Technology, R&D, and the Economy

Technology, R&D, and the Economy

Technology, R&D, and the Economy

Technology, R&D, and the Economy


"How and how much should we seek R&D knowledge to pursue 21st century human and economic goals? The valid options are clearly presented here with incomparable diversity and depth of thought." Robert W. Galvin, Motorola, Inc. What are the links between technology and the economy? How much does research and development contribute to economic growth and productivity? In 1972, the National Science Foundation sponsored an historic colloquium on research and development and economic growth/productivity. At that time, the entire field of inquiry was in its infancy. Since then, a great deal of research has been devoted to the subject. This authoritative volume revisits the themes of the original conference and summarizes the contributions of research to the economy and society since that time. In this volume, some of the nation's most distinguished economists and science policy specialists assess the current state of knowledge and note the advances since the initial colloquium; examine recent contributions in light,of the heightened awareness of the complexity of the R&D process and the increased international competition in many high-technology sectors; and review the broader implications of the contributions of research in areas such as education, health, the environment, and quality of life. They present a broad and up-to-date summary of how R&D and innovation contribute to economic growth and society. Their essays address such issues as the contributions of targeted national research investment, the differences in social and private rates of return from research, the appropriate mix of public and private support for research, and other critical issues. While the book authoritatively answersmany questions, new analytical and policy puzzles have arisen. As the nation moves into a new era, the context and assumptions underlying the research system have undergone a transformation. The future roles of industrial r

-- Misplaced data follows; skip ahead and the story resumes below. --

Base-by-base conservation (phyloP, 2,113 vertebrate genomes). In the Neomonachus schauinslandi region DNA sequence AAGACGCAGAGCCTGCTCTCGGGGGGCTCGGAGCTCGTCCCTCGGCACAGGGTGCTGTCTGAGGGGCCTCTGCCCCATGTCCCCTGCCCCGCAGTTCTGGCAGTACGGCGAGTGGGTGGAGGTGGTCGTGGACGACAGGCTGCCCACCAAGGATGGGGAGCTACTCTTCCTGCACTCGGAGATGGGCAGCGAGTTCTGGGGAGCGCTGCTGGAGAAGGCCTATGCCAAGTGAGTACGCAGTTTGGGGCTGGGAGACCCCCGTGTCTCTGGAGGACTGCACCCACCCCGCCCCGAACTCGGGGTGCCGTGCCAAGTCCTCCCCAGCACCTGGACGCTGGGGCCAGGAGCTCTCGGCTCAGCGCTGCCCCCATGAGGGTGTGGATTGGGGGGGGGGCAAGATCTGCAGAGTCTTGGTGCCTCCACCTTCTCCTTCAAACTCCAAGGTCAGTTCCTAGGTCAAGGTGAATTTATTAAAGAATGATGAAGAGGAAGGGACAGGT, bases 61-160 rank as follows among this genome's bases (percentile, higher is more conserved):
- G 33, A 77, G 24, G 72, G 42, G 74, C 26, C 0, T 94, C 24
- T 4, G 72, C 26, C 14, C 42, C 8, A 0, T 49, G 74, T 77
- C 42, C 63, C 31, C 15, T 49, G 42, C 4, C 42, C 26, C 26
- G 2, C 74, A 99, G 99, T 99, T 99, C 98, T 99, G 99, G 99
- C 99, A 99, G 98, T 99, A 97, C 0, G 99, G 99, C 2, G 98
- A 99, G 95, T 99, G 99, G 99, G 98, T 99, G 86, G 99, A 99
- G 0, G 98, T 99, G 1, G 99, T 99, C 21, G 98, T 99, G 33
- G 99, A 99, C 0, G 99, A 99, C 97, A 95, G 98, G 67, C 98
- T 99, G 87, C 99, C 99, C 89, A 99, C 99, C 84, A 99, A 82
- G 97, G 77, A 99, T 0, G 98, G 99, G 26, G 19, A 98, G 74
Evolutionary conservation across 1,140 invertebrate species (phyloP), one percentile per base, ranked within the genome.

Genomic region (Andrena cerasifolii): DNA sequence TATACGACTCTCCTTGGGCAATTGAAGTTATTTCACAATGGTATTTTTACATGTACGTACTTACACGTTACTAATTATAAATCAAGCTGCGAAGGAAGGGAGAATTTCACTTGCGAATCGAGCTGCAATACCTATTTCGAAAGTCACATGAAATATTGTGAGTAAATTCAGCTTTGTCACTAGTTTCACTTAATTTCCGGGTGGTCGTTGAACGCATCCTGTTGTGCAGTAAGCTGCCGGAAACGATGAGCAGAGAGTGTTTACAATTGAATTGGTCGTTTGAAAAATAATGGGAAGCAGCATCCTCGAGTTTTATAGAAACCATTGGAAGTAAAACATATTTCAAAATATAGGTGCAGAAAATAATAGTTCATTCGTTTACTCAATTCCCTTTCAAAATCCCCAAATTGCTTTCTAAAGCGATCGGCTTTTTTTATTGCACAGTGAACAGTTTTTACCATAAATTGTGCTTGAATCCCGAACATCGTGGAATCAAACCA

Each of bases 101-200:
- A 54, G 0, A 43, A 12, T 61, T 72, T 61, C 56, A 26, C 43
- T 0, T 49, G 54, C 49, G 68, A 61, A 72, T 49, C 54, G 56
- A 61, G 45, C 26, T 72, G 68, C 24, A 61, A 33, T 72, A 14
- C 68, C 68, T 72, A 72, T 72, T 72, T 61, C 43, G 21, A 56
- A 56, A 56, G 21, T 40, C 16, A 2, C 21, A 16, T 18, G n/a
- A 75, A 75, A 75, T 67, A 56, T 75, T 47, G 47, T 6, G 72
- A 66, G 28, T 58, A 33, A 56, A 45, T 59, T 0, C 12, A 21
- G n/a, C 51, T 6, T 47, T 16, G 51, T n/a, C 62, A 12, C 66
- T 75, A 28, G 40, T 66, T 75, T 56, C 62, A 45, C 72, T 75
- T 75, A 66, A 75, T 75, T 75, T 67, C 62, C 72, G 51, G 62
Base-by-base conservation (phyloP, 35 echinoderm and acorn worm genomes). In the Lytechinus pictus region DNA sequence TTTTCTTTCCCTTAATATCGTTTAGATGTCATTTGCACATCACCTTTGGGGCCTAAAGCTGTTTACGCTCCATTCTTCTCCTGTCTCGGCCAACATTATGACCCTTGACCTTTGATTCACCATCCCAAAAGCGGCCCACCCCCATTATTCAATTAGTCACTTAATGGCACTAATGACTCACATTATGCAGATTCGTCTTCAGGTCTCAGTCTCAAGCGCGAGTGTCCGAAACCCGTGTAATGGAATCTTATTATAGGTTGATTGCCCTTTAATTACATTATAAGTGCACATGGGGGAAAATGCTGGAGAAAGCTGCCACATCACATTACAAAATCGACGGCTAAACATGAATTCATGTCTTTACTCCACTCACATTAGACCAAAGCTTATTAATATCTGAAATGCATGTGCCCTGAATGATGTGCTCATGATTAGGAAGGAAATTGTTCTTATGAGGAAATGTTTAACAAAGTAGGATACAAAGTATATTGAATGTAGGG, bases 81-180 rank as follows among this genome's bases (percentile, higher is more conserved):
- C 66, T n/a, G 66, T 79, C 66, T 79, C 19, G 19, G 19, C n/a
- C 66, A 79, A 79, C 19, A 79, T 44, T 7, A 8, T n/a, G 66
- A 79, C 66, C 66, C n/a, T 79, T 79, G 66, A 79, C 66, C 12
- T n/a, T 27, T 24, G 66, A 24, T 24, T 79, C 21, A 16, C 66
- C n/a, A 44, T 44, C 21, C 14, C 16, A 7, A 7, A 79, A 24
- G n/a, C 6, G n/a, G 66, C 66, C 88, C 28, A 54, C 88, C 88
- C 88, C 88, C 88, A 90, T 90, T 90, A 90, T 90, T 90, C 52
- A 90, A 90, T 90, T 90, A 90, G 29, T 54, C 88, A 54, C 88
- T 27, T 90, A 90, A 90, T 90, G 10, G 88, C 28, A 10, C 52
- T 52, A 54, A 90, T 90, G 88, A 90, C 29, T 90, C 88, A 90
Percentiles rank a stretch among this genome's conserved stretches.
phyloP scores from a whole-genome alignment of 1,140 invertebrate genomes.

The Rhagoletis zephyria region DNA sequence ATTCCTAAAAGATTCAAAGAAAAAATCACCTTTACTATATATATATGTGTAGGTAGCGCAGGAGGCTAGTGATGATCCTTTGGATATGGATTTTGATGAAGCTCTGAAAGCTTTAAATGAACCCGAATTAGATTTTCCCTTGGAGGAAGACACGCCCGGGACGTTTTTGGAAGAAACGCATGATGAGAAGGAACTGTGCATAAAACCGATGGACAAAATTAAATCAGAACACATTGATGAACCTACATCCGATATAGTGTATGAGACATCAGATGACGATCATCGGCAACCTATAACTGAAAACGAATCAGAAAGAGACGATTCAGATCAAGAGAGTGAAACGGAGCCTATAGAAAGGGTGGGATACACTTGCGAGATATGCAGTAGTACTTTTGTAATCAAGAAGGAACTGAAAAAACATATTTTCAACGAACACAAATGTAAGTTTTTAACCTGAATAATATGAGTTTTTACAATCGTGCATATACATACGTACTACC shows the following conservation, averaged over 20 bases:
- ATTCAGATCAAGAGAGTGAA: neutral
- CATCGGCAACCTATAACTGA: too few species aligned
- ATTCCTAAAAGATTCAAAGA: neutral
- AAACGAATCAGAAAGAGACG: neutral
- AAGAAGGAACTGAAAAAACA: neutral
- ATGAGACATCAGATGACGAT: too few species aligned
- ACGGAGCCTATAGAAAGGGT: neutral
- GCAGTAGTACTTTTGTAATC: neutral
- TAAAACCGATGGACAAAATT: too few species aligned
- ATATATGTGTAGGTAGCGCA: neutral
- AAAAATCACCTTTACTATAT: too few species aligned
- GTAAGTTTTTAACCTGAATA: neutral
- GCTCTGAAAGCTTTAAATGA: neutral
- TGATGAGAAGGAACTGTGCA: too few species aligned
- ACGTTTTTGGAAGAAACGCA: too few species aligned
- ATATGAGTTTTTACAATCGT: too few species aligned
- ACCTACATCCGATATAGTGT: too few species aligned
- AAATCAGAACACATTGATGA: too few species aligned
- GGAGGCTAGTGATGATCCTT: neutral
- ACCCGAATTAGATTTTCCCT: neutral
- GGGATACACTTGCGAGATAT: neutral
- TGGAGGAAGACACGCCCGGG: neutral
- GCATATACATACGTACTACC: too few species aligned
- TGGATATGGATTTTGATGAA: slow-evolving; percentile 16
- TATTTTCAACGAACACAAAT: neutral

This volume presents the papers and commentary emerging from a conference undertaken jointly by the Brookings Institution and American Enterprise Institute for Public Policy Research and held in October 1994 under the sponsorship of the National Science Foundation. The purpose of the conference was to analyze the contributions of research to the economy and to society. The authors have substantially revised their original papers in the light of the conference discussions.

The aims of the project were to assess the role of R&D in the economy, to identify promising new areas of research and analytical approaches, and to contribute to the public debate in a broad sense as the nation seeks to define a new framework for its R&D policies in the post-cold war era.

Since our two research institutions have been engaged in studies of R&D policy for several decades, the collaboration seemed a happy convergence of intellectual challenge and institutional tradition. The contributors brought analytical rigor to the endeavor. We thank them for their gracious approach to the hard work required of the project. Our sponsors from the National Science Foundation were unfailingly considerate and helpful while we struggled to bring the project to conclusion. We are especially grateful to Kenneth Brown of the National Science Foundation for his encouragement and wise advice throughout the effort.

Many staff members from AEI and Brookings assisted at various stages of the project, and we regret that we cannot acknowledge them all. A few must be singled out for special thanks, however. Isabel Ferguson and Michele Van Gilder skillfully organized the conference and handled the complex logistics. Michael Voll served as research assistant and verifier, devoted long hours to reformatting footnotes and complex tabular and graphical material, and generally assisted in preparing the manuscript.

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